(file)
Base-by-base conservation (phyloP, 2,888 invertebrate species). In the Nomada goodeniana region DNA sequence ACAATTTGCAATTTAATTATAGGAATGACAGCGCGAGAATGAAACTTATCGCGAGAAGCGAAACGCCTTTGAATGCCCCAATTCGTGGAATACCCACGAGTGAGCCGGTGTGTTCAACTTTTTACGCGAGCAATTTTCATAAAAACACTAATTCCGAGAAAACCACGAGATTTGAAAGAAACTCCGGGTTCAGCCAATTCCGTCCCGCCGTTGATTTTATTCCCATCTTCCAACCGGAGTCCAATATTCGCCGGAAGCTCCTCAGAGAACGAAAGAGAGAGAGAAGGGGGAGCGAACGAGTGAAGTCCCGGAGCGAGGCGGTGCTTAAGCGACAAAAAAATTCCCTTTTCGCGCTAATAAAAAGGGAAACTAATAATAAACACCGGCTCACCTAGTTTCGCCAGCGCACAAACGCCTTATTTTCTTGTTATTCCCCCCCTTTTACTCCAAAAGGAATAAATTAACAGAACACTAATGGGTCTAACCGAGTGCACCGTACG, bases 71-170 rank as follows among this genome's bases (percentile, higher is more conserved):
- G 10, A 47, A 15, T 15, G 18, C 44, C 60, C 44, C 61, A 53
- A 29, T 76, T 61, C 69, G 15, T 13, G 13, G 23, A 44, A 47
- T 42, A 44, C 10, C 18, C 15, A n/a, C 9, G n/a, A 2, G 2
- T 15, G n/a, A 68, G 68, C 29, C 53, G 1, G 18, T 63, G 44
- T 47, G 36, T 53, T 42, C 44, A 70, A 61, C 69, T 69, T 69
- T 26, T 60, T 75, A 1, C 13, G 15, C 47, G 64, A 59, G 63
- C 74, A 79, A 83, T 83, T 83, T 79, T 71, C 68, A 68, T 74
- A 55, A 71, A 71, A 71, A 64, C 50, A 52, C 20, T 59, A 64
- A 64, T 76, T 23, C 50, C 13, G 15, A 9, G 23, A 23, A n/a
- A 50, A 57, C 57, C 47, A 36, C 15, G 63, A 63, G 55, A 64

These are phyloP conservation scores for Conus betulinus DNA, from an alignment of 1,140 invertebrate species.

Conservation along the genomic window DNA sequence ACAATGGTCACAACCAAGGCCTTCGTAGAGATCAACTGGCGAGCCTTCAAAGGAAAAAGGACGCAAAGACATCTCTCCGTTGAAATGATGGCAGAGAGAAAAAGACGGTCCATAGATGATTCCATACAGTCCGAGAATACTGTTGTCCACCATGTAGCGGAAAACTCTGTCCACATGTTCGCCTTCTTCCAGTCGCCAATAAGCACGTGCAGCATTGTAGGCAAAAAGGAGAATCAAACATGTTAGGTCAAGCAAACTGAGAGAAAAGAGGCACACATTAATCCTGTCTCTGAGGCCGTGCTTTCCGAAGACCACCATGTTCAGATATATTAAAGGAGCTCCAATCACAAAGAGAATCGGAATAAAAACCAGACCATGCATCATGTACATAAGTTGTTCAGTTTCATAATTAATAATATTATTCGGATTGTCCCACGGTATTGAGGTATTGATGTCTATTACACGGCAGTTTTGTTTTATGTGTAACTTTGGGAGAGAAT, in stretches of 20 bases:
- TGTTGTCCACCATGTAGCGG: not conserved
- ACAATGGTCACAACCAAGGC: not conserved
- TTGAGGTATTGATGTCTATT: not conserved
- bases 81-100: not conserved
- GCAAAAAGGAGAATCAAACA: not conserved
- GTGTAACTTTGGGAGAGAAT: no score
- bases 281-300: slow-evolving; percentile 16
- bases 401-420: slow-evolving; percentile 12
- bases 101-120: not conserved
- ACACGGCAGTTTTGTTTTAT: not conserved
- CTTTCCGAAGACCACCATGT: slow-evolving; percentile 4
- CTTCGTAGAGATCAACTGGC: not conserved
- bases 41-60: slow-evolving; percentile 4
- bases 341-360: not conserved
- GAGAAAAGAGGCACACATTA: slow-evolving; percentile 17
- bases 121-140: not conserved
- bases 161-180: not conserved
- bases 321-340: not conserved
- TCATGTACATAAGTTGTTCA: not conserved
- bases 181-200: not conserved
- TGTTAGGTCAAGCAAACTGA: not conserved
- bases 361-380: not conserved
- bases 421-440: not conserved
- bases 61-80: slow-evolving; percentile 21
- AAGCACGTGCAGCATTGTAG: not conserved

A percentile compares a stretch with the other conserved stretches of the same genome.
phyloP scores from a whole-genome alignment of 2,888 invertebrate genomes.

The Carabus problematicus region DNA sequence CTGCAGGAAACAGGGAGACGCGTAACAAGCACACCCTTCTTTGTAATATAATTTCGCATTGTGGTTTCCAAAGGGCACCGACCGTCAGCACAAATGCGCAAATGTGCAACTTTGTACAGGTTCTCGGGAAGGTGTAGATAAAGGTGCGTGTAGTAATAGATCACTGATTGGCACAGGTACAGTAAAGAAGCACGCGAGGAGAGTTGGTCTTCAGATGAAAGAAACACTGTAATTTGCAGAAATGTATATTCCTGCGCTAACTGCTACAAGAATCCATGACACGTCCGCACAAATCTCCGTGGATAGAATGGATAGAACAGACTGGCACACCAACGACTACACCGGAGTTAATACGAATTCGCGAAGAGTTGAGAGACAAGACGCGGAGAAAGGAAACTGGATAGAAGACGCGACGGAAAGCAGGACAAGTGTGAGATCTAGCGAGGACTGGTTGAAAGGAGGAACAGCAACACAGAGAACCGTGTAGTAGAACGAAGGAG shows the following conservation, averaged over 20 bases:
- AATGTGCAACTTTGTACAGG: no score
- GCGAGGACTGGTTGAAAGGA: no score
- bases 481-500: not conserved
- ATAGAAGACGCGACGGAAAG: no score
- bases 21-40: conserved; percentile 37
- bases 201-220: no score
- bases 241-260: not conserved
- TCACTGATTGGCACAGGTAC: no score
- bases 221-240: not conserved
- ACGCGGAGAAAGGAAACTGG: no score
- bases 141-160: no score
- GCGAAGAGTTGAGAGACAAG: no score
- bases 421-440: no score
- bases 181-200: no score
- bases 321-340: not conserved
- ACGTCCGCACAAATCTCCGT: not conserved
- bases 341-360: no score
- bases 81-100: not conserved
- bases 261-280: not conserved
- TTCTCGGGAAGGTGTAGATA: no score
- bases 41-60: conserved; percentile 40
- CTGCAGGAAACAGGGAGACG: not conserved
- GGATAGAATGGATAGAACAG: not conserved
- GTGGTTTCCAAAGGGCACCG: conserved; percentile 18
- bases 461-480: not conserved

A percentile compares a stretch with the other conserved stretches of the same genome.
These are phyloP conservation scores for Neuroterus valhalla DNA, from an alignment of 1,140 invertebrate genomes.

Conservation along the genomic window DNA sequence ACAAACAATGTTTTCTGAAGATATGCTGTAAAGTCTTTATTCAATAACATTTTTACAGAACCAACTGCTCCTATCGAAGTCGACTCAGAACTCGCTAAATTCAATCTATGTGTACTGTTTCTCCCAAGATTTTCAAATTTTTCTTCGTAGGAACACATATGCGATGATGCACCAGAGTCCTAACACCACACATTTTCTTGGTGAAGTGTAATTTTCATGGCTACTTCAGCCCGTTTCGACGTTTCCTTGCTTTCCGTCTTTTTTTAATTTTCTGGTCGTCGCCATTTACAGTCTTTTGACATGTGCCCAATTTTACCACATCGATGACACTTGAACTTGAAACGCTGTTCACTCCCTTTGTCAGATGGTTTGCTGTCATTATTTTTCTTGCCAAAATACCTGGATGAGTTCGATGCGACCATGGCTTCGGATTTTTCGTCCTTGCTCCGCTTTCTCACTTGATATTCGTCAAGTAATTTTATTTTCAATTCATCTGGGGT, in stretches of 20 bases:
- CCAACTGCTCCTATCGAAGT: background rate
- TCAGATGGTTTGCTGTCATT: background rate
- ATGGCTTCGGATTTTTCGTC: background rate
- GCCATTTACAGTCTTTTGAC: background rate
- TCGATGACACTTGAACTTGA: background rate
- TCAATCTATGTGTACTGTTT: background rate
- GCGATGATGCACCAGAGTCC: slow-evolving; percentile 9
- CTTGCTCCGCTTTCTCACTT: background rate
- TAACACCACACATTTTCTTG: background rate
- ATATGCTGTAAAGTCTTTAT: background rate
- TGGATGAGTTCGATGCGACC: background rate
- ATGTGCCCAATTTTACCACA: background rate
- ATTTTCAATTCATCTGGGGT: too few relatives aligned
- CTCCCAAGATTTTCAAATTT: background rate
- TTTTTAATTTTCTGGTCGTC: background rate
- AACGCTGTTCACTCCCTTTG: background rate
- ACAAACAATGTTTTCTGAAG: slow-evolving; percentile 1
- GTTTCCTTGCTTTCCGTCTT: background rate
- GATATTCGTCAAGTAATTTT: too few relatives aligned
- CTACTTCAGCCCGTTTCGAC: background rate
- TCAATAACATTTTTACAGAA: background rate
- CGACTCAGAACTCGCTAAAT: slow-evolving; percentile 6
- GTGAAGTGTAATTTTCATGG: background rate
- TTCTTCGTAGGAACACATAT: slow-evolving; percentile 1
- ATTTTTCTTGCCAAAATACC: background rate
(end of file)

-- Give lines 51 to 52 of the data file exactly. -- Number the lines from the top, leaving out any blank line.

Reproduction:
- ACGCGGAGAAAGGAAACTGG: no score
- bases 141-160: no score